August 25, 2006
By: by Steve Janack, Director of Communications, Albany NanoTech
Albany, NY — Led by the vision, support and investment of New York State’s elected officials and the formation of the world-class College of Nanoscale Science and Engineering (“CNSE”) of the University at Albany — key components in a decisive strategy that has led to the attraction of the world’s leading nanoelectronics companies — employment at CNSE’s Albany NanoTech complex has exceeded 1,000, representing a ten-fold increase in just four years.
There are currently more than 1,350 scientists and researchers on site — jobs that pay, on average, between $80,000 and $100,000 per year — as compared to just over 100 in August of 2002. That figure is comprised of researchers, scientists, technicians, engineers, and professionals from CNSE and its growing list of global corporate partners. The list now numbers more than 250 and includes many of the world’s leading nanoelectronics companies and organizations, such as: IBM, AMD, Qimonda, Micron, SEMATECH, Applied Materials, Tokyo Electron, ASML, Ebara, SONY, Toshiba, and Honeywell, among many others.
Since 2001 — the same year CNSE’s Albany NanoTech complex was designated as New York State’s Center of Excellence in Nanoelectronics and Nanotechnology — more than $600 million has been invested by New York State government in programs and initiatives at the UAlbany Nanocollege, which in turn has attracted over $2.5 billion in private investment.
In addition, this past May — just two years after its formation — CNSE was ranked by Small Times magazine as the nation’s number one college for nanotechnology and microtechnology. CNSE was rated first overall among all colleges and universities in the United States, as well as number one in the areas of education, facilities and industrial outreach, receiving the highest five-star rankings in each category.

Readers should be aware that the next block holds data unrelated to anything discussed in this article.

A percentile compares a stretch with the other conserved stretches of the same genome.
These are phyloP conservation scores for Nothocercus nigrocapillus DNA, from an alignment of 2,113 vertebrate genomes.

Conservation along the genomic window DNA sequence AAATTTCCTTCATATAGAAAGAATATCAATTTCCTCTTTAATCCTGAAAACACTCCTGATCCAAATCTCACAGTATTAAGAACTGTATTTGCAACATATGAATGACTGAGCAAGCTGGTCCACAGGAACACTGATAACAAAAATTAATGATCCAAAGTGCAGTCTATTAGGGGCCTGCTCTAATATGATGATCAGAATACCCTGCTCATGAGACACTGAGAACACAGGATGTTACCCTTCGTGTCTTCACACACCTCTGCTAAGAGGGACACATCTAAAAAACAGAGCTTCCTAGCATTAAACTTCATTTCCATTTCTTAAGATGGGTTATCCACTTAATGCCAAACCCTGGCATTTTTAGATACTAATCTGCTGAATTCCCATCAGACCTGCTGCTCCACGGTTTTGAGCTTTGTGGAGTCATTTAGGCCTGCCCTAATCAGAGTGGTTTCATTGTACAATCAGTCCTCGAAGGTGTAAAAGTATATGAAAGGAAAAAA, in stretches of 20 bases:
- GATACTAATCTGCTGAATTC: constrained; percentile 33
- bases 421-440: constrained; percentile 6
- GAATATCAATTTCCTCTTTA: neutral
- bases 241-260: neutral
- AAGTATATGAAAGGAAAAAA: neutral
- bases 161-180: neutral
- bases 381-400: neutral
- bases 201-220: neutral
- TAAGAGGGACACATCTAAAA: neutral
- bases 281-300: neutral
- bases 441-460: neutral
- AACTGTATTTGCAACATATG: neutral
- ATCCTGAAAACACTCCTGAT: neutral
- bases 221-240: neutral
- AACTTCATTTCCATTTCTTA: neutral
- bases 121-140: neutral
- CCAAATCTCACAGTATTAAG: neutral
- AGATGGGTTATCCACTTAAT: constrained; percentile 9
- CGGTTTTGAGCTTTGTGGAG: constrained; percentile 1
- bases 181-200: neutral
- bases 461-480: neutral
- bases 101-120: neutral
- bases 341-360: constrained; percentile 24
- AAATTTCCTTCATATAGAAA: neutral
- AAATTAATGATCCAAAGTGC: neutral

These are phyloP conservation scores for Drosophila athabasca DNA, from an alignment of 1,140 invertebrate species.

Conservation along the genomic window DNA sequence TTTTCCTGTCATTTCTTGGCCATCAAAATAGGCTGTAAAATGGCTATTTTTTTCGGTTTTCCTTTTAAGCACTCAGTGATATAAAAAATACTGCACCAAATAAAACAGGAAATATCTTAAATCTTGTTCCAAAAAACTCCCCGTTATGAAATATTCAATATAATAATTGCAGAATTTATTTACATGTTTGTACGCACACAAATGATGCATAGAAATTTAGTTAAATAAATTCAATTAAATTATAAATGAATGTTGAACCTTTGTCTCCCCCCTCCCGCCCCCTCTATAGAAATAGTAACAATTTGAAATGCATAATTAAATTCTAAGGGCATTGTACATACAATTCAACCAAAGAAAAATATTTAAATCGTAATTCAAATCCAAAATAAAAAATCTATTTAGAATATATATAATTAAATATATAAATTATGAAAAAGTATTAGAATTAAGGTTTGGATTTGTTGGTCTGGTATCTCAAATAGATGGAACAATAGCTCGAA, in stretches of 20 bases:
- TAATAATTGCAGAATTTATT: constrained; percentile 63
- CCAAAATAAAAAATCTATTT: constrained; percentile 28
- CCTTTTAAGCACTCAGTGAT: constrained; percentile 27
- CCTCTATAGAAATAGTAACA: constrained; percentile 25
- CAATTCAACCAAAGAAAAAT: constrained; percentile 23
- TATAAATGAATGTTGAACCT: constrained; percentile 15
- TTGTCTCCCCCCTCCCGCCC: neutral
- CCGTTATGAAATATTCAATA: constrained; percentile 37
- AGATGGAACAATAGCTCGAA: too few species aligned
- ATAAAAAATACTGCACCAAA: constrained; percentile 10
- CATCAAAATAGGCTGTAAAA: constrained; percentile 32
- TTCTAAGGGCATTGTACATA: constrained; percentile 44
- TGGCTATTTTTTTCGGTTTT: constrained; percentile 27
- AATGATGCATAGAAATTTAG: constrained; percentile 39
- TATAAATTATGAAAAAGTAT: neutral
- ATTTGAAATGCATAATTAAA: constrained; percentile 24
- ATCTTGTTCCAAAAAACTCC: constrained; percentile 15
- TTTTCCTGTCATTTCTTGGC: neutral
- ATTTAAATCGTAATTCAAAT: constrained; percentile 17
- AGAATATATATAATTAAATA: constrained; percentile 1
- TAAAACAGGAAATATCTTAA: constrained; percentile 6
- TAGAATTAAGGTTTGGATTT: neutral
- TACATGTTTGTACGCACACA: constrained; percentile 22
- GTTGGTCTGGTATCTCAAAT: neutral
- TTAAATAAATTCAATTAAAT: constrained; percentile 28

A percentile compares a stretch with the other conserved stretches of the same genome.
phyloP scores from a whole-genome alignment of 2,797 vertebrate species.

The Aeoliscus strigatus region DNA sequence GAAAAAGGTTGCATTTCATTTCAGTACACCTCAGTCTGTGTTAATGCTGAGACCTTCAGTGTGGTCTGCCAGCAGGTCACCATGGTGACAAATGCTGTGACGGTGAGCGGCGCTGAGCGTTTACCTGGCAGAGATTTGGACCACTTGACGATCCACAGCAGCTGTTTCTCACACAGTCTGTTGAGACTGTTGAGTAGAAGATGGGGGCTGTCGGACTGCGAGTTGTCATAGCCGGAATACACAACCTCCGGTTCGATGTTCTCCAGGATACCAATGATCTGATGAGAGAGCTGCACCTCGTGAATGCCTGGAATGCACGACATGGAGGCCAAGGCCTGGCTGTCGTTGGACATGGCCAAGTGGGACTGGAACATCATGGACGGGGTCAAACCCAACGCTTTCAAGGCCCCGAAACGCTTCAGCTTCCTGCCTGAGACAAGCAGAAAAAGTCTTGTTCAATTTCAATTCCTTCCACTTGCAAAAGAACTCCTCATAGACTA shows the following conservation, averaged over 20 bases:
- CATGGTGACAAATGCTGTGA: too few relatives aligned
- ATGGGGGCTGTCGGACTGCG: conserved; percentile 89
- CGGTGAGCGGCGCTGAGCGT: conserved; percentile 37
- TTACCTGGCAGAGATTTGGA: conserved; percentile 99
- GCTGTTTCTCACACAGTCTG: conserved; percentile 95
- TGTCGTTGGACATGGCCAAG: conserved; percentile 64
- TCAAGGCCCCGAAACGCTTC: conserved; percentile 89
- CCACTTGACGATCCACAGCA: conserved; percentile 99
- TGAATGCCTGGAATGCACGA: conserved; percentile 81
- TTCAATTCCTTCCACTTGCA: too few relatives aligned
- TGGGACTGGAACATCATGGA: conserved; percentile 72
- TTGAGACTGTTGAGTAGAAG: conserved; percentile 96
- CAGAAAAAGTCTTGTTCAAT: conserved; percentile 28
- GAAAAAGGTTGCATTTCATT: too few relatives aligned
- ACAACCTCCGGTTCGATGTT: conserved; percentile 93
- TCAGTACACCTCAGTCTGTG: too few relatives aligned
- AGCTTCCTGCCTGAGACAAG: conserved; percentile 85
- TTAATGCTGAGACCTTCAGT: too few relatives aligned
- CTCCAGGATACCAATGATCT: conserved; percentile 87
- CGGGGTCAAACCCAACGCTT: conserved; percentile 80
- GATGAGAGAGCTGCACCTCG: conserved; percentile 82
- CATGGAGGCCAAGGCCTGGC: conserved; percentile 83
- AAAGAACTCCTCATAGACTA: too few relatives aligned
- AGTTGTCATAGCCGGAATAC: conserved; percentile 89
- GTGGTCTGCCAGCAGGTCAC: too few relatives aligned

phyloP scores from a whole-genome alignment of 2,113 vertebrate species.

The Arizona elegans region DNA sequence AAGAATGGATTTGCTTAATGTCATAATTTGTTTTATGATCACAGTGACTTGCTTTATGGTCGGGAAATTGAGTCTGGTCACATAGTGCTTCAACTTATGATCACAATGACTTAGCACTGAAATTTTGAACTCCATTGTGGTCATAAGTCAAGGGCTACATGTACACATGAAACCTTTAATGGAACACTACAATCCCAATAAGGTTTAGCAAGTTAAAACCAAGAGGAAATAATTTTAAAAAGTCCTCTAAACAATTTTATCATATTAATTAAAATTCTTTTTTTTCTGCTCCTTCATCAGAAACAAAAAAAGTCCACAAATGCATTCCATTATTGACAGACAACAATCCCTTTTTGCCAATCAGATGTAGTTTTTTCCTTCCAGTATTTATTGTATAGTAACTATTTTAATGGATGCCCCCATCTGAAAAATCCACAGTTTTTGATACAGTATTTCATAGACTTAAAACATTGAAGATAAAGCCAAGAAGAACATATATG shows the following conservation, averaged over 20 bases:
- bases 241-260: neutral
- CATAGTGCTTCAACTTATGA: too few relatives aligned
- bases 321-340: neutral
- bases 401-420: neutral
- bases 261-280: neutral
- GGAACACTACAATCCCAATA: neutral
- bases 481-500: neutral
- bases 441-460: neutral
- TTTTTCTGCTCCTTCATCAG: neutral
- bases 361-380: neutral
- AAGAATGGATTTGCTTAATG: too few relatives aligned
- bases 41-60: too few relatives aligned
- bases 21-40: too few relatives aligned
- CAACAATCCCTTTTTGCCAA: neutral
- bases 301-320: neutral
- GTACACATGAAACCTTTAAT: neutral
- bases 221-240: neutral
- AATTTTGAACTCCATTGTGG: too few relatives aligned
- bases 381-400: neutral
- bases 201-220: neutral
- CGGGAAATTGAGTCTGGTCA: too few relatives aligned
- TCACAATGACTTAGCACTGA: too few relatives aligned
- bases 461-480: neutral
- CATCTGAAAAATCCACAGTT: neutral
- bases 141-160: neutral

“The pioneering strategy of New York’s elected officials, as led by Governor Pataki and Assembly Speaker Silver, has been the driving force behind New York State’s rapid ascension and recognition as a global leader in nanotechnology, as well as the unprecedented growth and success of the UAlbany NanoCollege,” said Dr. Alain E. Kaloyeros, Vice President and Chief Administrative Officer of CNSE. “The vision and support of the Governor and Speaker have led to both the creation of a world-class institution for education and research that is focused on the most important and enabling science of the 21st century, and the development of an economic magnet that is drawing talented people, high-paying high-tech jobs, leading global companies and significant investment to New York State.”
Employment is projected to reach 2,000 upon completion of CNSE’s newest building, NanoFab 300 East, which will provide additional state-of-the-art office, virtual classroom, conferencing, laboratory and business incubation space and serve as home to the Institute for Nanoelectronics Discovery and Exploration (“INDEX”), a $435 million initiative that focuses on cutting-edge nanotechnology research for future generations of transistor technologies.
About CNSE. The College of Nanoscale Science and Engineering of the University at Albany-State University of New York is the first college in the world devoted exclusively to the research, development and deployment of innovative nanoscience, nanoengineering, nanobioscience and nanoeconomics concepts, and in May 2006, it was ranked by Small Times magazine as the nation’s number one college for nanotechnology and microtechnology. CNSE’s Albany NanoTech complex is the most advanced research facility of its kind at any university in the world: a $3 billion, 450,000-square-foot complex that attracts corporate partners from around the world and offers students a one-of-a-kind academic experience, and it is growing. The UAlbany Nanocollege is also home to the New York State Center of Excellence in Nanoelectronics. The CNSE complex, financed through more than $500 million in governmental support and over $2.5 billion in corporate investments, houses the only pilot prototyping facilities in the academic world for the two standard sizes in computer chip design, the 200-millimeter (or 8-inch) wafer, and the 300-millimeter (or 12-inch) wafer.CNSE has more than 150 U.S. and worldwide partners, including some of the world’s largest semiconductor and semiconductor-related tool manufacturing companies. For more information, visit the CNSE Web site at http://cnse.albany.edu.